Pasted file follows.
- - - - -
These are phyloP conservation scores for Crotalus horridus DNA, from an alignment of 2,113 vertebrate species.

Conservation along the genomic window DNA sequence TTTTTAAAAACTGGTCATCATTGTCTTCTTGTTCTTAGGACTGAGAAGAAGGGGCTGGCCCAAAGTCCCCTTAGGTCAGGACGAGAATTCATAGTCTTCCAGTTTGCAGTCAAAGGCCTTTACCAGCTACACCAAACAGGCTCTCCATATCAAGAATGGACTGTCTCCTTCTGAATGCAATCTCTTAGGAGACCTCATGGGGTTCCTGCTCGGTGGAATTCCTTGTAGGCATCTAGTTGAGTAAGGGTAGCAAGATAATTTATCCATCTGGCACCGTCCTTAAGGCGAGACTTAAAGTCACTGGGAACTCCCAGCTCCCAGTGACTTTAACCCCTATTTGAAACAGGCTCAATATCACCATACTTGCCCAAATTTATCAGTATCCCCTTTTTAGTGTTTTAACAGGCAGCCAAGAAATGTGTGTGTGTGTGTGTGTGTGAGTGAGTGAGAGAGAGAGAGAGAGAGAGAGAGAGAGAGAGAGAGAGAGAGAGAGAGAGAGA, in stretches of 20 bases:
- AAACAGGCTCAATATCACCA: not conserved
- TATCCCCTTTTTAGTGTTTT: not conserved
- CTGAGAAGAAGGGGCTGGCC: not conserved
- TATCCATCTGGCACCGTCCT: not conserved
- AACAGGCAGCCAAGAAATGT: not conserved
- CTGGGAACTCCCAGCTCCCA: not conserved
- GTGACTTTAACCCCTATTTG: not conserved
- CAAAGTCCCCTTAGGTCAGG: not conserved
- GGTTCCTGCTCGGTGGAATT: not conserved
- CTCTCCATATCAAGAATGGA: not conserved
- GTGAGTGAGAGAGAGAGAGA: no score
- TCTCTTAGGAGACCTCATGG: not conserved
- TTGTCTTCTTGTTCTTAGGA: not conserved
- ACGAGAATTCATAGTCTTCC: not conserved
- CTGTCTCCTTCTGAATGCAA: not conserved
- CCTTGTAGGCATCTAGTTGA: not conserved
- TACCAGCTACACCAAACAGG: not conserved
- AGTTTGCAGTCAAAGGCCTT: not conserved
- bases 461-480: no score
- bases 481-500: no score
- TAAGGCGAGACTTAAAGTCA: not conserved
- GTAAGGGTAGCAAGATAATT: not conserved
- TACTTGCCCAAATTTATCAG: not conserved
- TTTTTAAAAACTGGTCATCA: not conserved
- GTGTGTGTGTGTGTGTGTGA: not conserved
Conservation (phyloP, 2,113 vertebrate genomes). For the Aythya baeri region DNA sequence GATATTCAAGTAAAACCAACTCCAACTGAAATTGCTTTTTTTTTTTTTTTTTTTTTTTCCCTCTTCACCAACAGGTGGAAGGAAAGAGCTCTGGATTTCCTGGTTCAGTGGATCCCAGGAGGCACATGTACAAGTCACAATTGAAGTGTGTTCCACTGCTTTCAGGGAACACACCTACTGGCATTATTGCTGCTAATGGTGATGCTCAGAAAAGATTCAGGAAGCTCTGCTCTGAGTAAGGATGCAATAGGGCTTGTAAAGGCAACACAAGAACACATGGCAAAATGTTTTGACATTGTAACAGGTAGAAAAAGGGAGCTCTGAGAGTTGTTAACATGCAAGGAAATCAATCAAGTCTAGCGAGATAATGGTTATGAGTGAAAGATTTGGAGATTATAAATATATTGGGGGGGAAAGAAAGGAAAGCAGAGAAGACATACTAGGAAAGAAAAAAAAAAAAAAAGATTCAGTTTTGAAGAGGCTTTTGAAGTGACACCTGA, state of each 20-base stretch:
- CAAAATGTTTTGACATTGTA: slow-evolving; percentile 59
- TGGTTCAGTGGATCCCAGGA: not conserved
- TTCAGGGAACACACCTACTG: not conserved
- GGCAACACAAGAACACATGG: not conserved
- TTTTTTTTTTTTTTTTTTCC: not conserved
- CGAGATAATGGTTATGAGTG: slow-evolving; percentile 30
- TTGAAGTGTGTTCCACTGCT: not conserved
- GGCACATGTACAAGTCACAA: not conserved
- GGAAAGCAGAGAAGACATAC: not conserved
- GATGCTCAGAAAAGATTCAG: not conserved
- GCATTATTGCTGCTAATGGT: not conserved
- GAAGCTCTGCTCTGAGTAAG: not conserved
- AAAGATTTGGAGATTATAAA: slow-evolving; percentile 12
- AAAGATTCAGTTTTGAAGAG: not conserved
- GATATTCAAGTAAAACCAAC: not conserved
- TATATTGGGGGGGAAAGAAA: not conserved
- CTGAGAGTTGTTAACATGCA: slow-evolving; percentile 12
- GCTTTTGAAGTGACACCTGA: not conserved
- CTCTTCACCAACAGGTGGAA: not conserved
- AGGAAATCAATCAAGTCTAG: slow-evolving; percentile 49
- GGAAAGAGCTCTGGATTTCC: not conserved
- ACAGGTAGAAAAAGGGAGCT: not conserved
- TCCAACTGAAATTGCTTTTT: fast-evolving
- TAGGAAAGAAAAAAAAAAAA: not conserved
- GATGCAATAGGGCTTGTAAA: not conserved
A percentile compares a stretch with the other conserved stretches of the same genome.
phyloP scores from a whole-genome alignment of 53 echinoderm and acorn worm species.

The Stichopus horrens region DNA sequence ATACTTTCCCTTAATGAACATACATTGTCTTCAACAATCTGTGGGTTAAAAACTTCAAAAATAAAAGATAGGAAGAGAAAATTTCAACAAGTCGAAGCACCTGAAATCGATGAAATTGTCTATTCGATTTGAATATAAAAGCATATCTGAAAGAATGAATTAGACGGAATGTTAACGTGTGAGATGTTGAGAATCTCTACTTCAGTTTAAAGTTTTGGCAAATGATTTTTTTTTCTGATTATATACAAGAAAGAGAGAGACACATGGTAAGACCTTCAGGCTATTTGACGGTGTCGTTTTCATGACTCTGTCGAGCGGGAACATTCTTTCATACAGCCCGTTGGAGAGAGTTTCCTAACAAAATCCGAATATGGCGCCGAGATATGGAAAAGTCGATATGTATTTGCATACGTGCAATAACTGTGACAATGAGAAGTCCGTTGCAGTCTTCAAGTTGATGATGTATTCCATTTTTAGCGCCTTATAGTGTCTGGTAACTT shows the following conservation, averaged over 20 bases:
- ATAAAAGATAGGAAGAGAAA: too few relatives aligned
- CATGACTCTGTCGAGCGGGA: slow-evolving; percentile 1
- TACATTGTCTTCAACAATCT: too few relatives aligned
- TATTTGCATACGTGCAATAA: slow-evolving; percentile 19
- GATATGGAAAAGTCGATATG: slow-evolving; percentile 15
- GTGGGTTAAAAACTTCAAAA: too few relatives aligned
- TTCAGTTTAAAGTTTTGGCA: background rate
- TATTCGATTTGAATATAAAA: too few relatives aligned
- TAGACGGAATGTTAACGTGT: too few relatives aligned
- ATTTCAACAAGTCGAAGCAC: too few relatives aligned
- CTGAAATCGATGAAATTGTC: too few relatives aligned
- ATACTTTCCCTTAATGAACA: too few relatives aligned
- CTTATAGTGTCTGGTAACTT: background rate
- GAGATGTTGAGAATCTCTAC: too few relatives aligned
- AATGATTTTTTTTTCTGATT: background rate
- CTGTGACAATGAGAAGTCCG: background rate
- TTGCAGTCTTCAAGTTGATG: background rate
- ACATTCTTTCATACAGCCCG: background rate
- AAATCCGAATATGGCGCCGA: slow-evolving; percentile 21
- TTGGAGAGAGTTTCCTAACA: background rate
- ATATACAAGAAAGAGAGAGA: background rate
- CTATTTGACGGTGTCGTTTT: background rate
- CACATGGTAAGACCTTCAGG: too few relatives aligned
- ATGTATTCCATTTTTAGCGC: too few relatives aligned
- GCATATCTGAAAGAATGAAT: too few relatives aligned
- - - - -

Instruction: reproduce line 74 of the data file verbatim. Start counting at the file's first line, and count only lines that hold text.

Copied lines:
- ACATTCTTTCATACAGCCCG: background rate